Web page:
Carpal Tunnel Syndrome (CTS) is a condition that is characterized by symptoms such as pain, numbness, tingling, or weakness in the arm, hand, and fingers. Simply stated, these symptoms are caused by a pinched nerve, with CTS being the most common condition of its kind. In the majority of individuals affected by this condition, the symptoms worsen over time. Early diagnosis and treatment are vital to long-term wrist health, so it is important that you visit a doctor for evaluation if you suspect that it affects you.
During a physical examination for CTS, your physician will gather information from you about any pre-existing conditions, medical history, and overall health. They will then perform a series of light physical examinations on your wrist and hand to determine if you exhibit any key symptoms of the condition. Additional tests, such as an ultrasound or an x-ray, are commonly performed to further assist your physician in assessing your condition.
Who is at risk of CTS? According to the National Institute of Neurological Disorders and Stroke, women are three times more likely than men to develop the condition. Additional risk factors include diabetes, assembly line work, and data-entry work that requires excessive typing. Typically, CTS does not onset until adulthood.
Luckily, there are easy steps you can take to help prevent the onset of CTS. A few of these include physical exercises of the hand and wrist, stretching, breaking up long spans of stressful wrist activity, and maintaining proper posture and wrist position. Even wearing fingerless gloves can help keep the hands warm and limber.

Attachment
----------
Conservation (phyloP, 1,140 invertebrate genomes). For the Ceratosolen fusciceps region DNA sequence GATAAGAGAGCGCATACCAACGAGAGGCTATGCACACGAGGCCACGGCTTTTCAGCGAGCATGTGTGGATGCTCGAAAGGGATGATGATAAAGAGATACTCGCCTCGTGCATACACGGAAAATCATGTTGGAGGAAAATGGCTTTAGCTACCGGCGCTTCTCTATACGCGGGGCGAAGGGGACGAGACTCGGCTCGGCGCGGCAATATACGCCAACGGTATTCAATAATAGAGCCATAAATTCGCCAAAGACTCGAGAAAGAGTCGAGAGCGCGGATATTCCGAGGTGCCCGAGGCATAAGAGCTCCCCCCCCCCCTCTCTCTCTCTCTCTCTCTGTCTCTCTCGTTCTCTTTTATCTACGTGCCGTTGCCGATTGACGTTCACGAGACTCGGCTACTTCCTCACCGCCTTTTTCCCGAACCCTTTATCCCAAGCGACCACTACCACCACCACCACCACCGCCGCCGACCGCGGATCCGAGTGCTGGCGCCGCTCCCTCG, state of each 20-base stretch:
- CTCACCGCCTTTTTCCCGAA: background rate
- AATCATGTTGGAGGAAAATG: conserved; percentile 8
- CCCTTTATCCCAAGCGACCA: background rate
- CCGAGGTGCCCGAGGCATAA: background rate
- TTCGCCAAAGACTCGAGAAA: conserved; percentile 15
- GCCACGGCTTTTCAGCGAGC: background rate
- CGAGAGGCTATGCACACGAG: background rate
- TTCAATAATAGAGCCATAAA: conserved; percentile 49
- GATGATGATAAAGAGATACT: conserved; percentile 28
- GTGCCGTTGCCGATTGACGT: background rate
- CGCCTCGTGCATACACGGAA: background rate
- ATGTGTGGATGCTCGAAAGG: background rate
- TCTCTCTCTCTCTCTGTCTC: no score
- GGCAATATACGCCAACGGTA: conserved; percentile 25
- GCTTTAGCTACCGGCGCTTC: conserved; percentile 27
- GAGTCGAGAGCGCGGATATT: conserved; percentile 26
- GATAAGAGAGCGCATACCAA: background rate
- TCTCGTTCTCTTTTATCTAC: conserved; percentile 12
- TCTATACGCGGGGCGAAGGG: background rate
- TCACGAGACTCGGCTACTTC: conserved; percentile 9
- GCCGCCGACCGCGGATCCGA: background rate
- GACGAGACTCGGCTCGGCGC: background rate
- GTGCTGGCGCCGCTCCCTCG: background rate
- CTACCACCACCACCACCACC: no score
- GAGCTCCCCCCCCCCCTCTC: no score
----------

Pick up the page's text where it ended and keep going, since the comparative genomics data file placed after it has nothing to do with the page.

If CTS is detected and treated early on, chances are higher that the condition can be alleviated without surgery. A few of these treatment options include wearing a nighttime brace or splint, anti-inflammatory drugs (such as ibuprofen and naproxen), changes in activity, hand and wrist exercises, or steroid injections.
In more serious cases of CTS, orthopedic surgical procedures may be recommended by a physician in order to relieve the symptoms. In fact, surgery may be necessary to mitigate any irreversible damage to your muscles. Fortunately, the majority of patients who undergo surgery report improvement in the symptoms of CTS. The recovery process can take anywhere from a few days to a few months, and will likely require a splint and physical therapy treatments.
Hand and wrist health are vitally important in everyday activities. It is never ill-advised to take appropriate measures to protect against CTA. Addressing any concerns you may have with a physician at Prairie Orthopaedic can be extremely beneficial to the long-term health of your hands and wrists. Call us today to schedule your appointment!